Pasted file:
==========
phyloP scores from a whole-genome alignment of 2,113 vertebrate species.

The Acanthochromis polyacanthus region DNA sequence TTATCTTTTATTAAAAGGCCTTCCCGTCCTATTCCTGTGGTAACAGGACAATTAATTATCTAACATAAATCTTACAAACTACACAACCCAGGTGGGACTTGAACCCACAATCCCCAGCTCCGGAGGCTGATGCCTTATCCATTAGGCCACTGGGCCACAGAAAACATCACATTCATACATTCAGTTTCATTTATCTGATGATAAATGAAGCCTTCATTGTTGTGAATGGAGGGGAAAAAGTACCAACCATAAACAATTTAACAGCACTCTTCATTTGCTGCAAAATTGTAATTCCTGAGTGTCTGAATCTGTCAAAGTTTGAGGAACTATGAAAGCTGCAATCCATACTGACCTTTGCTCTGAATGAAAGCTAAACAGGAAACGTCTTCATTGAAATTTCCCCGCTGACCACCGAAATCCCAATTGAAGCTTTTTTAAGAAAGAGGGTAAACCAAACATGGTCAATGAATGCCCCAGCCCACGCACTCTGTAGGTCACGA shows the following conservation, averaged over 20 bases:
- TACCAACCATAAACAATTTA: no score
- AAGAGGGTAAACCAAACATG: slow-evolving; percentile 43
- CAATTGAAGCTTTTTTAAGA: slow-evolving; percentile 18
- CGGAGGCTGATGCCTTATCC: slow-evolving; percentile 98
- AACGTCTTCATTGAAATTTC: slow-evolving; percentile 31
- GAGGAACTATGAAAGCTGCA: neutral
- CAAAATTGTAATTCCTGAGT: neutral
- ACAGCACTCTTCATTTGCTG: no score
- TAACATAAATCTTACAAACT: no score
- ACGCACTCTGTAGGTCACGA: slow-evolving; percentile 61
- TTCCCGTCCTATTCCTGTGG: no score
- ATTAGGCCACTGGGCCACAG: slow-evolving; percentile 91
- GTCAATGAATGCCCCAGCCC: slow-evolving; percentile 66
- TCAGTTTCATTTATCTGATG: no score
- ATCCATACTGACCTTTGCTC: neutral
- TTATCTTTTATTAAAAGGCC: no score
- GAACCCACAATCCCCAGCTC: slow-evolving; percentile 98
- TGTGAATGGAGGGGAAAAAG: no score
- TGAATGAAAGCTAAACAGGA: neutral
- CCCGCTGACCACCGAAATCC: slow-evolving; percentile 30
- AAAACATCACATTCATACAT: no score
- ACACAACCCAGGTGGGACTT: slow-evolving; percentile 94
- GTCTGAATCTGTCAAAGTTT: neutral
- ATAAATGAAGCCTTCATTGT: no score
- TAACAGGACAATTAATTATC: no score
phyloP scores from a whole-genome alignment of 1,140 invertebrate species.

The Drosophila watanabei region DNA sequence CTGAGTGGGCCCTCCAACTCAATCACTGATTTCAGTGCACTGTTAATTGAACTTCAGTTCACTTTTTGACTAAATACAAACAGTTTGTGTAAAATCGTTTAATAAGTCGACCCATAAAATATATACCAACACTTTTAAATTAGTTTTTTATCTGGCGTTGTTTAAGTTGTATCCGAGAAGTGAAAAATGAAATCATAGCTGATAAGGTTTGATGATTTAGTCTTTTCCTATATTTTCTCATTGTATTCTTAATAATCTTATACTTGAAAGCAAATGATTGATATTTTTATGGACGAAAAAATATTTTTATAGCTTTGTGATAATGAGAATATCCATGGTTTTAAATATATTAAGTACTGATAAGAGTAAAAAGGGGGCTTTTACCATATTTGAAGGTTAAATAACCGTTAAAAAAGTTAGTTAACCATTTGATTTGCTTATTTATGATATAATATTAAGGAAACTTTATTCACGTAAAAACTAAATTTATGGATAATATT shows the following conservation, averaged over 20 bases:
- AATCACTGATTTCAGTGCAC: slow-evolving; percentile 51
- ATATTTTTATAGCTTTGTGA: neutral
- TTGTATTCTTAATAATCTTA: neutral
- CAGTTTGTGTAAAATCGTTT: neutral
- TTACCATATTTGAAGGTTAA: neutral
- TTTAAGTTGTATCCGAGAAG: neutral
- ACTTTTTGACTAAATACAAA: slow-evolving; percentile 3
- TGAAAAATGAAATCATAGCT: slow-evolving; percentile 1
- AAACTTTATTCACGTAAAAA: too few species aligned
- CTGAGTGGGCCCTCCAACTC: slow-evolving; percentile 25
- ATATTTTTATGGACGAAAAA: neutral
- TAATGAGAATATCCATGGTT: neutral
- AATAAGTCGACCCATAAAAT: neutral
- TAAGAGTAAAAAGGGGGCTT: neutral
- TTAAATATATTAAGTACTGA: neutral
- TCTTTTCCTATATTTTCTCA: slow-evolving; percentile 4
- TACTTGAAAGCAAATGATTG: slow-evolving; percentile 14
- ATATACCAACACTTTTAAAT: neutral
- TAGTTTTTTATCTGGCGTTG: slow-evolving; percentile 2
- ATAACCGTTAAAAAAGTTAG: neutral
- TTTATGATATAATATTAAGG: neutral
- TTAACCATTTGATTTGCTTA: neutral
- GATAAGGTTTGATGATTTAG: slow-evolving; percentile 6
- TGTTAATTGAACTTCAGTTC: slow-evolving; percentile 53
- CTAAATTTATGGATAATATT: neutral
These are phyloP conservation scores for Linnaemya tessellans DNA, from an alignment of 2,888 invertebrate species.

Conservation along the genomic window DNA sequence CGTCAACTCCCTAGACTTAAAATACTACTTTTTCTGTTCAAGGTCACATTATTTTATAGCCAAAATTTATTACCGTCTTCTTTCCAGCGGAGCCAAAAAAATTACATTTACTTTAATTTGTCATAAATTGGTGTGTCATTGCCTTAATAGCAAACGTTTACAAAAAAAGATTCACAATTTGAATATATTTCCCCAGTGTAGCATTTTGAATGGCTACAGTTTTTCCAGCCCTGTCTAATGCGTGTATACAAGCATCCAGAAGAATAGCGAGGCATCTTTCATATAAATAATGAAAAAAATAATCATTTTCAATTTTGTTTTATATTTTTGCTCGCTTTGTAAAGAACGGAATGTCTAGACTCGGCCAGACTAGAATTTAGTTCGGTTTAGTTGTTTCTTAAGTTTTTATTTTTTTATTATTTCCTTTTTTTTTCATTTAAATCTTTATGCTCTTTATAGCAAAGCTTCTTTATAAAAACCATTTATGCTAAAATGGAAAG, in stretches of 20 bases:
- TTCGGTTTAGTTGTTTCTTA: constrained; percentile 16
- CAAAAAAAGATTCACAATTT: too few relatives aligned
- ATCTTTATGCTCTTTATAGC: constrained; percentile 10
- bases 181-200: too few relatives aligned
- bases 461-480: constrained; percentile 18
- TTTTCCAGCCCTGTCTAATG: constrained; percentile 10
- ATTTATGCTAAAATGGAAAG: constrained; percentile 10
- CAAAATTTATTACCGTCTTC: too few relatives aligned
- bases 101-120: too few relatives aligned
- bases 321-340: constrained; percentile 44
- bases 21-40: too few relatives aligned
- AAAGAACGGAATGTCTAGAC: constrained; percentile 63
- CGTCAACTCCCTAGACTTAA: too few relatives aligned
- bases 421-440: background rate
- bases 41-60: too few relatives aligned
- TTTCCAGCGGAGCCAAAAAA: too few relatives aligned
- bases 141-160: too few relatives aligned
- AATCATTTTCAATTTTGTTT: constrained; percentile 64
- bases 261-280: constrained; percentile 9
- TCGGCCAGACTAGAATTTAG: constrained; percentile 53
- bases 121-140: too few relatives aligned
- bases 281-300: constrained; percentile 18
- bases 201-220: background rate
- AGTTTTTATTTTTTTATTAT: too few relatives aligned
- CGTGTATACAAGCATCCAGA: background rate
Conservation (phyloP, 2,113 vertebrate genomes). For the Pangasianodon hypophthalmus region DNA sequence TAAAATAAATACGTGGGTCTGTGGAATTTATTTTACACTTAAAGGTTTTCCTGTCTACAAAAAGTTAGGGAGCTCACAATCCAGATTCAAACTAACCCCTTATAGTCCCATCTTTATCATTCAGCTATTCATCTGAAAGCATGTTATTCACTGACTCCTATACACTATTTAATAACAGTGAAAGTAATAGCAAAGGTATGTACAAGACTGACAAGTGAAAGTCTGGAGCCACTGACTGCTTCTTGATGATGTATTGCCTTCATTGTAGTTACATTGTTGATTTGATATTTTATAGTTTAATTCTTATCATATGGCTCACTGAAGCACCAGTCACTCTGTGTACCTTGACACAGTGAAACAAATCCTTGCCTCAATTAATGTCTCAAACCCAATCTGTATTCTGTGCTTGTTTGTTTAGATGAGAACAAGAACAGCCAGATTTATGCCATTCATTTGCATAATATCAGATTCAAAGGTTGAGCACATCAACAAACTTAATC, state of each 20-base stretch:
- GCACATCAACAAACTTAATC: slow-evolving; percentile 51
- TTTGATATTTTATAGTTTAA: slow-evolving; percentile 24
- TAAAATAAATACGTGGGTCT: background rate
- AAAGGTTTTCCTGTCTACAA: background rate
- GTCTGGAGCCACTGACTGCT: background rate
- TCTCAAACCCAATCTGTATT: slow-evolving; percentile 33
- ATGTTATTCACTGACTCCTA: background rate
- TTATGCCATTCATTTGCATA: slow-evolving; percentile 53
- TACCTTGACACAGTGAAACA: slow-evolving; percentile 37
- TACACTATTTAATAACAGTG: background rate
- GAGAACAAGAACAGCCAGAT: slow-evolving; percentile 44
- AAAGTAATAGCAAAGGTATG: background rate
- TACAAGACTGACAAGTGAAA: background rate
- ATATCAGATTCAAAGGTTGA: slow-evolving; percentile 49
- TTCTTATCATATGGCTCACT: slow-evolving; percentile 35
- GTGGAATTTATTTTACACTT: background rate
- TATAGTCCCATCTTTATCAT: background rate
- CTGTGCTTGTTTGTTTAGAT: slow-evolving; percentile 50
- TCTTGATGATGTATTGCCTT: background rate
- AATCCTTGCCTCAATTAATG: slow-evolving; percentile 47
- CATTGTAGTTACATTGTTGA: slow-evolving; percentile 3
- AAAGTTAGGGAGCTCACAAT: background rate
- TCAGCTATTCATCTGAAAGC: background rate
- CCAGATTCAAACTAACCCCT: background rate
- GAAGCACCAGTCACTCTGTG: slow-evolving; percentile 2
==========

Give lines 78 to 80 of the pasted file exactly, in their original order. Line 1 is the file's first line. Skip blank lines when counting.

- bases 281-300: constrained; percentile 18
- bases 201-220: background rate
- AGTTTTTATTTTTTTATTAT: too few relatives aligned